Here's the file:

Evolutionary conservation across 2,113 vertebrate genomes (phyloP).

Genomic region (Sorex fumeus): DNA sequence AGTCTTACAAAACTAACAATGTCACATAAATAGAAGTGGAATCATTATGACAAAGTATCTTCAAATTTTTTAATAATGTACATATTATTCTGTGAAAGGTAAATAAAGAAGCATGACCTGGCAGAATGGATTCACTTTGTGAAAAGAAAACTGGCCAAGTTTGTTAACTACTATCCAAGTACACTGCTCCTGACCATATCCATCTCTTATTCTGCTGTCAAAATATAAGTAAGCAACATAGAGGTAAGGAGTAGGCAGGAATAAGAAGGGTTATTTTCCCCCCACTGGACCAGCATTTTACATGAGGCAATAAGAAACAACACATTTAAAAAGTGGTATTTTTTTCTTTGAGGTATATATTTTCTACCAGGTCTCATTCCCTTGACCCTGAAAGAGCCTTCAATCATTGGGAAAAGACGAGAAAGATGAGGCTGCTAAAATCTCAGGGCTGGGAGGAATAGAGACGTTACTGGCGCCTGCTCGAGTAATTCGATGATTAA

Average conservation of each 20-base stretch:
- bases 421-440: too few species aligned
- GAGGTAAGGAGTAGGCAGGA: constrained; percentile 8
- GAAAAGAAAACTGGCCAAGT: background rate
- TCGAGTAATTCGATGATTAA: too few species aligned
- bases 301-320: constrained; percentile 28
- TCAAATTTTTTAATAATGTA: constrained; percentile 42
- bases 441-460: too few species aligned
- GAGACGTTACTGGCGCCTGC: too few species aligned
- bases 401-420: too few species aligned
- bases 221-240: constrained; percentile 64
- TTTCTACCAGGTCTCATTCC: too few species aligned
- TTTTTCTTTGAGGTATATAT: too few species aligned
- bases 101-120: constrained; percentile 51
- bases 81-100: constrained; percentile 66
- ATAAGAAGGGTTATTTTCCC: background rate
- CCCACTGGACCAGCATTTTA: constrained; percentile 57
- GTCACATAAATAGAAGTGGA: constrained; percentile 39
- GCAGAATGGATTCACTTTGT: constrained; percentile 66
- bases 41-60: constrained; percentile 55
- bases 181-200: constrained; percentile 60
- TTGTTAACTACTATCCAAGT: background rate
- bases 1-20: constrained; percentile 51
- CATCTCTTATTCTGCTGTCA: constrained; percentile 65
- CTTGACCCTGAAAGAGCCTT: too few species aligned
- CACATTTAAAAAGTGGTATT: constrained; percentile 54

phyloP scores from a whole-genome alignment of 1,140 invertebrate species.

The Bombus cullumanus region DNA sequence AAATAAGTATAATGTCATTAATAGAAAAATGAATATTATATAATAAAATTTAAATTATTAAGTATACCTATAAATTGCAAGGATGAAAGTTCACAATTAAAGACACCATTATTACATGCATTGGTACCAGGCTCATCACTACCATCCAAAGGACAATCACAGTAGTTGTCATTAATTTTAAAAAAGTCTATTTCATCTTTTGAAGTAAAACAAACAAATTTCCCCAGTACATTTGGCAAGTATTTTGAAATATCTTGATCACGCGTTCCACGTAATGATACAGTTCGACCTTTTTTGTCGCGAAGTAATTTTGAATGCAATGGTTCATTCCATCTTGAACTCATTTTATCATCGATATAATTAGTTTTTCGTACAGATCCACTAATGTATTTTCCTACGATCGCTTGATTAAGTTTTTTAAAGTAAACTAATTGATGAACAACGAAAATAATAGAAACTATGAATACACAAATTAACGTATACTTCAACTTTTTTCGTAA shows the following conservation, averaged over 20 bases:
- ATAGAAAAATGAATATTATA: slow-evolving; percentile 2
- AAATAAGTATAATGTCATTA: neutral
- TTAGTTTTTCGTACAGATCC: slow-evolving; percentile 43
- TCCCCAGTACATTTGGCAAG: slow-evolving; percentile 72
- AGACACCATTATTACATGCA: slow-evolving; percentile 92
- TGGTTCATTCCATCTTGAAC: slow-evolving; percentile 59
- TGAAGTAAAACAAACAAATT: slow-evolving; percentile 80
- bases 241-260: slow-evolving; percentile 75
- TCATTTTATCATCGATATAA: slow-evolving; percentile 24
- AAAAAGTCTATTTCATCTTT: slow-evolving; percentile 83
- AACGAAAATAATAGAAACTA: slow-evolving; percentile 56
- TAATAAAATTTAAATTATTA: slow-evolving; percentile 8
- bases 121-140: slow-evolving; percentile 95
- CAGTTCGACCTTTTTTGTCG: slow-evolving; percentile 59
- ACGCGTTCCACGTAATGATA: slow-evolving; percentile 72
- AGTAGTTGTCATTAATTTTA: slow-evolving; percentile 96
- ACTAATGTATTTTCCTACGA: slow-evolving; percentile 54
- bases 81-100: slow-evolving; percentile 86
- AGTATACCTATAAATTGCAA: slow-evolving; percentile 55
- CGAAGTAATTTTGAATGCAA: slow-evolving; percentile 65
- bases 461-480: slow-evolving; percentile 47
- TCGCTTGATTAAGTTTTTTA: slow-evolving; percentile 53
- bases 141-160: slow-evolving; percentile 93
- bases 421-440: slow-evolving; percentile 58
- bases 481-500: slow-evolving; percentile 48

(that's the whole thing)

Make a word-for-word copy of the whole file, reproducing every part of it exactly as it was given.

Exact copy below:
Evolutionary conservation across 2,113 vertebrate genomes (phyloP).

Genomic region (Sorex fumeus): DNA sequence AGTCTTACAAAACTAACAATGTCACATAAATAGAAGTGGAATCATTATGACAAAGTATCTTCAAATTTTTTAATAATGTACATATTATTCTGTGAAAGGTAAATAAAGAAGCATGACCTGGCAGAATGGATTCACTTTGTGAAAAGAAAACTGGCCAAGTTTGTTAACTACTATCCAAGTACACTGCTCCTGACCATATCCATCTCTTATTCTGCTGTCAAAATATAAGTAAGCAACATAGAGGTAAGGAGTAGGCAGGAATAAGAAGGGTTATTTTCCCCCCACTGGACCAGCATTTTACATGAGGCAATAAGAAACAACACATTTAAAAAGTGGTATTTTTTTCTTTGAGGTATATATTTTCTACCAGGTCTCATTCCCTTGACCCTGAAAGAGCCTTCAATCATTGGGAAAAGACGAGAAAGATGAGGCTGCTAAAATCTCAGGGCTGGGAGGAATAGAGACGTTACTGGCGCCTGCTCGAGTAATTCGATGATTAA

Average conservation of each 20-base stretch:
- bases 421-440: too few species aligned
- GAGGTAAGGAGTAGGCAGGA: constrained; percentile 8
- GAAAAGAAAACTGGCCAAGT: background rate
- TCGAGTAATTCGATGATTAA: too few species aligned
- bases 301-320: constrained; percentile 28
- TCAAATTTTTTAATAATGTA: constrained; percentile 42
- bases 441-460: too few species aligned
- GAGACGTTACTGGCGCCTGC: too few species aligned
- bases 401-420: too few species aligned
- bases 221-240: constrained; percentile 64
- TTTCTACCAGGTCTCATTCC: too few species aligned
- TTTTTCTTTGAGGTATATAT: too few species aligned
- bases 101-120: constrained; percentile 51
- bases 81-100: constrained; percentile 66
- ATAAGAAGGGTTATTTTCCC: background rate
- CCCACTGGACCAGCATTTTA: constrained; percentile 57
- GTCACATAAATAGAAGTGGA: constrained; percentile 39
- GCAGAATGGATTCACTTTGT: constrained; percentile 66
- bases 41-60: constrained; percentile 55
- bases 181-200: constrained; percentile 60
- TTGTTAACTACTATCCAAGT: background rate
- bases 1-20: constrained; percentile 51
- CATCTCTTATTCTGCTGTCA: constrained; percentile 65
- CTTGACCCTGAAAGAGCCTT: too few species aligned
- CACATTTAAAAAGTGGTATT: constrained; percentile 54

phyloP scores from a whole-genome alignment of 1,140 invertebrate species.

The Bombus cullumanus region DNA sequence AAATAAGTATAATGTCATTAATAGAAAAATGAATATTATATAATAAAATTTAAATTATTAAGTATACCTATAAATTGCAAGGATGAAAGTTCACAATTAAAGACACCATTATTACATGCATTGGTACCAGGCTCATCACTACCATCCAAAGGACAATCACAGTAGTTGTCATTAATTTTAAAAAAGTCTATTTCATCTTTTGAAGTAAAACAAACAAATTTCCCCAGTACATTTGGCAAGTATTTTGAAATATCTTGATCACGCGTTCCACGTAATGATACAGTTCGACCTTTTTTGTCGCGAAGTAATTTTGAATGCAATGGTTCATTCCATCTTGAACTCATTTTATCATCGATATAATTAGTTTTTCGTACAGATCCACTAATGTATTTTCCTACGATCGCTTGATTAAGTTTTTTAAAGTAAACTAATTGATGAACAACGAAAATAATAGAAACTATGAATACACAAATTAACGTATACTTCAACTTTTTTCGTAA shows the following conservation, averaged over 20 bases:
- ATAGAAAAATGAATATTATA: slow-evolving; percentile 2
- AAATAAGTATAATGTCATTA: neutral
- TTAGTTTTTCGTACAGATCC: slow-evolving; percentile 43
- TCCCCAGTACATTTGGCAAG: slow-evolving; percentile 72
- AGACACCATTATTACATGCA: slow-evolving; percentile 92
- TGGTTCATTCCATCTTGAAC: slow-evolving; percentile 59
- TGAAGTAAAACAAACAAATT: slow-evolving; percentile 80
- bases 241-260: slow-evolving; percentile 75
- TCATTTTATCATCGATATAA: slow-evolving; percentile 24
- AAAAAGTCTATTTCATCTTT: slow-evolving; percentile 83
- AACGAAAATAATAGAAACTA: slow-evolving; percentile 56
- TAATAAAATTTAAATTATTA: slow-evolving; percentile 8
- bases 121-140: slow-evolving; percentile 95
- CAGTTCGACCTTTTTTGTCG: slow-evolving; percentile 59
- ACGCGTTCCACGTAATGATA: slow-evolving; percentile 72
- AGTAGTTGTCATTAATTTTA: slow-evolving; percentile 96
- ACTAATGTATTTTCCTACGA: slow-evolving; percentile 54
- bases 81-100: slow-evolving; percentile 86
- AGTATACCTATAAATTGCAA: slow-evolving; percentile 55
- CGAAGTAATTTTGAATGCAA: slow-evolving; percentile 65
- bases 461-480: slow-evolving; percentile 47
- TCGCTTGATTAAGTTTTTTA: slow-evolving; percentile 53
- bases 141-160: slow-evolving; percentile 93
- bases 421-440: slow-evolving; percentile 58
- bases 481-500: slow-evolving; percentile 48